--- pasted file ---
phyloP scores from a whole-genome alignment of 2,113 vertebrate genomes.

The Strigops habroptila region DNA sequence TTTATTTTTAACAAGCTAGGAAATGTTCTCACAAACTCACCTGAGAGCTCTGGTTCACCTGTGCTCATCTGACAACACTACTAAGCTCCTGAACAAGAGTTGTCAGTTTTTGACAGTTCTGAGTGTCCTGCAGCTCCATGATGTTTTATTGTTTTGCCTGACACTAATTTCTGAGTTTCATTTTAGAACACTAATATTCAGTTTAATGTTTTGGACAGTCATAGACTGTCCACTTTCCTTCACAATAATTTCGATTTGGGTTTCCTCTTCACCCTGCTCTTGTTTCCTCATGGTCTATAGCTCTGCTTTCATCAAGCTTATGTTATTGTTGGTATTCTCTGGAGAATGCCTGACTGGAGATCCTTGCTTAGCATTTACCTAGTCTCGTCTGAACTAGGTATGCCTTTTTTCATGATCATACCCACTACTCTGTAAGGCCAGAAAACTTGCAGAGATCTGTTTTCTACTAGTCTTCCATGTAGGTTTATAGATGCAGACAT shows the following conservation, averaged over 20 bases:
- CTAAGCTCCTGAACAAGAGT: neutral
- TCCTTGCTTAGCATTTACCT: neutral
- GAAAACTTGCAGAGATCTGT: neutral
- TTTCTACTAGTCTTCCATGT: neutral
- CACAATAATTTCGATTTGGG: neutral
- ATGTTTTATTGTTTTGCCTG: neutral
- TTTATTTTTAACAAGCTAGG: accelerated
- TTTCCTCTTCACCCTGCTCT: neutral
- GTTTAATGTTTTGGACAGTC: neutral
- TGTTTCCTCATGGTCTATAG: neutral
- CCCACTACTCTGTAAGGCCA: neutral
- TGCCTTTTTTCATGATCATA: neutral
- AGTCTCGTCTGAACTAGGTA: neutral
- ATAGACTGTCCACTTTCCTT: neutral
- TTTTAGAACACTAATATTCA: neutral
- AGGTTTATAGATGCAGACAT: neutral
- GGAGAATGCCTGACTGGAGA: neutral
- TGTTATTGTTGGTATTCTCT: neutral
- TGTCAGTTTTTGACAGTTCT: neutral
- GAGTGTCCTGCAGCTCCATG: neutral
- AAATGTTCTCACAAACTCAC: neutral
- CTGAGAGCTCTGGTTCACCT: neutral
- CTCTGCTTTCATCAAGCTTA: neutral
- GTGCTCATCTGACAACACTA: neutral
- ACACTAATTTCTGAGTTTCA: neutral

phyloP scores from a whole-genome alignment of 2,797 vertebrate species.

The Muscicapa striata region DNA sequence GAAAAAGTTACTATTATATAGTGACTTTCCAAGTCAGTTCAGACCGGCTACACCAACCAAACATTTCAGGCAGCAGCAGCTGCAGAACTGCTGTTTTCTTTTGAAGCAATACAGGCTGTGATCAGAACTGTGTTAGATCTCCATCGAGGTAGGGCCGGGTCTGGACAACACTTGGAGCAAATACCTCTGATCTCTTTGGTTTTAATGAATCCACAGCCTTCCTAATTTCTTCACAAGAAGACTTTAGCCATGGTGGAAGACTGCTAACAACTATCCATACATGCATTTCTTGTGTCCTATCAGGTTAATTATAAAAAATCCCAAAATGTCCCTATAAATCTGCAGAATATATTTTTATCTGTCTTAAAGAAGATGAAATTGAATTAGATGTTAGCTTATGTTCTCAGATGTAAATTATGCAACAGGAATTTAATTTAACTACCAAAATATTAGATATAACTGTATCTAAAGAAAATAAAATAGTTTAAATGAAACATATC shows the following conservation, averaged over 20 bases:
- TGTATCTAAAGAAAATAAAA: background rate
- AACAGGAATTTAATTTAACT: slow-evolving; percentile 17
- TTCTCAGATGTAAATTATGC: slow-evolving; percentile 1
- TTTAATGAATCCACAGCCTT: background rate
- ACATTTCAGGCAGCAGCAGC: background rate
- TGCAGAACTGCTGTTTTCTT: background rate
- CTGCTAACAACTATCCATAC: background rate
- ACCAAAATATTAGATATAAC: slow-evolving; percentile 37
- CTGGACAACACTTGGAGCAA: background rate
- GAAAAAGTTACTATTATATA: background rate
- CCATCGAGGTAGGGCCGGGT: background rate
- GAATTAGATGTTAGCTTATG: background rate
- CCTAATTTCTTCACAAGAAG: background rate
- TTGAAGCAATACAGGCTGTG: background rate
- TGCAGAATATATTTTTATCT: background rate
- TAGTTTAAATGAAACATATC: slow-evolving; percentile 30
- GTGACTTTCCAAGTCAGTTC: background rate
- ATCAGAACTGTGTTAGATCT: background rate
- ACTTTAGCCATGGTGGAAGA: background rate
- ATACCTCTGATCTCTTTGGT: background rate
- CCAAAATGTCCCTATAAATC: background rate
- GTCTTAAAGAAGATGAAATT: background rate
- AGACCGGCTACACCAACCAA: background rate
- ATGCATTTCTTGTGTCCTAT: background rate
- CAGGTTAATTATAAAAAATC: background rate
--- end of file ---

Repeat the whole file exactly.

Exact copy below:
phyloP scores from a whole-genome alignment of 2,113 vertebrate genomes.

The Strigops habroptila region DNA sequence TTTATTTTTAACAAGCTAGGAAATGTTCTCACAAACTCACCTGAGAGCTCTGGTTCACCTGTGCTCATCTGACAACACTACTAAGCTCCTGAACAAGAGTTGTCAGTTTTTGACAGTTCTGAGTGTCCTGCAGCTCCATGATGTTTTATTGTTTTGCCTGACACTAATTTCTGAGTTTCATTTTAGAACACTAATATTCAGTTTAATGTTTTGGACAGTCATAGACTGTCCACTTTCCTTCACAATAATTTCGATTTGGGTTTCCTCTTCACCCTGCTCTTGTTTCCTCATGGTCTATAGCTCTGCTTTCATCAAGCTTATGTTATTGTTGGTATTCTCTGGAGAATGCCTGACTGGAGATCCTTGCTTAGCATTTACCTAGTCTCGTCTGAACTAGGTATGCCTTTTTTCATGATCATACCCACTACTCTGTAAGGCCAGAAAACTTGCAGAGATCTGTTTTCTACTAGTCTTCCATGTAGGTTTATAGATGCAGACAT shows the following conservation, averaged over 20 bases:
- CTAAGCTCCTGAACAAGAGT: neutral
- TCCTTGCTTAGCATTTACCT: neutral
- GAAAACTTGCAGAGATCTGT: neutral
- TTTCTACTAGTCTTCCATGT: neutral
- CACAATAATTTCGATTTGGG: neutral
- ATGTTTTATTGTTTTGCCTG: neutral
- TTTATTTTTAACAAGCTAGG: accelerated
- TTTCCTCTTCACCCTGCTCT: neutral
- GTTTAATGTTTTGGACAGTC: neutral
- TGTTTCCTCATGGTCTATAG: neutral
- CCCACTACTCTGTAAGGCCA: neutral
- TGCCTTTTTTCATGATCATA: neutral
- AGTCTCGTCTGAACTAGGTA: neutral
- ATAGACTGTCCACTTTCCTT: neutral
- TTTTAGAACACTAATATTCA: neutral
- AGGTTTATAGATGCAGACAT: neutral
- GGAGAATGCCTGACTGGAGA: neutral
- TGTTATTGTTGGTATTCTCT: neutral
- TGTCAGTTTTTGACAGTTCT: neutral
- GAGTGTCCTGCAGCTCCATG: neutral
- AAATGTTCTCACAAACTCAC: neutral
- CTGAGAGCTCTGGTTCACCT: neutral
- CTCTGCTTTCATCAAGCTTA: neutral
- GTGCTCATCTGACAACACTA: neutral
- ACACTAATTTCTGAGTTTCA: neutral

phyloP scores from a whole-genome alignment of 2,797 vertebrate species.

The Muscicapa striata region DNA sequence GAAAAAGTTACTATTATATAGTGACTTTCCAAGTCAGTTCAGACCGGCTACACCAACCAAACATTTCAGGCAGCAGCAGCTGCAGAACTGCTGTTTTCTTTTGAAGCAATACAGGCTGTGATCAGAACTGTGTTAGATCTCCATCGAGGTAGGGCCGGGTCTGGACAACACTTGGAGCAAATACCTCTGATCTCTTTGGTTTTAATGAATCCACAGCCTTCCTAATTTCTTCACAAGAAGACTTTAGCCATGGTGGAAGACTGCTAACAACTATCCATACATGCATTTCTTGTGTCCTATCAGGTTAATTATAAAAAATCCCAAAATGTCCCTATAAATCTGCAGAATATATTTTTATCTGTCTTAAAGAAGATGAAATTGAATTAGATGTTAGCTTATGTTCTCAGATGTAAATTATGCAACAGGAATTTAATTTAACTACCAAAATATTAGATATAACTGTATCTAAAGAAAATAAAATAGTTTAAATGAAACATATC shows the following conservation, averaged over 20 bases:
- TGTATCTAAAGAAAATAAAA: background rate
- AACAGGAATTTAATTTAACT: slow-evolving; percentile 17
- TTCTCAGATGTAAATTATGC: slow-evolving; percentile 1
- TTTAATGAATCCACAGCCTT: background rate
- ACATTTCAGGCAGCAGCAGC: background rate
- TGCAGAACTGCTGTTTTCTT: background rate
- CTGCTAACAACTATCCATAC: background rate
- ACCAAAATATTAGATATAAC: slow-evolving; percentile 37
- CTGGACAACACTTGGAGCAA: background rate
- GAAAAAGTTACTATTATATA: background rate
- CCATCGAGGTAGGGCCGGGT: background rate
- GAATTAGATGTTAGCTTATG: background rate
- CCTAATTTCTTCACAAGAAG: background rate
- TTGAAGCAATACAGGCTGTG: background rate
- TGCAGAATATATTTTTATCT: background rate
- TAGTTTAAATGAAACATATC: slow-evolving; percentile 30
- GTGACTTTCCAAGTCAGTTC: background rate
- ATCAGAACTGTGTTAGATCT: background rate
- ACTTTAGCCATGGTGGAAGA: background rate
- ATACCTCTGATCTCTTTGGT: background rate
- CCAAAATGTCCCTATAAATC: background rate
- GTCTTAAAGAAGATGAAATT: background rate
- AGACCGGCTACACCAACCAA: background rate
- ATGCATTTCTTGTGTCCTAT: background rate
- CAGGTTAATTATAAAAAATC: background rate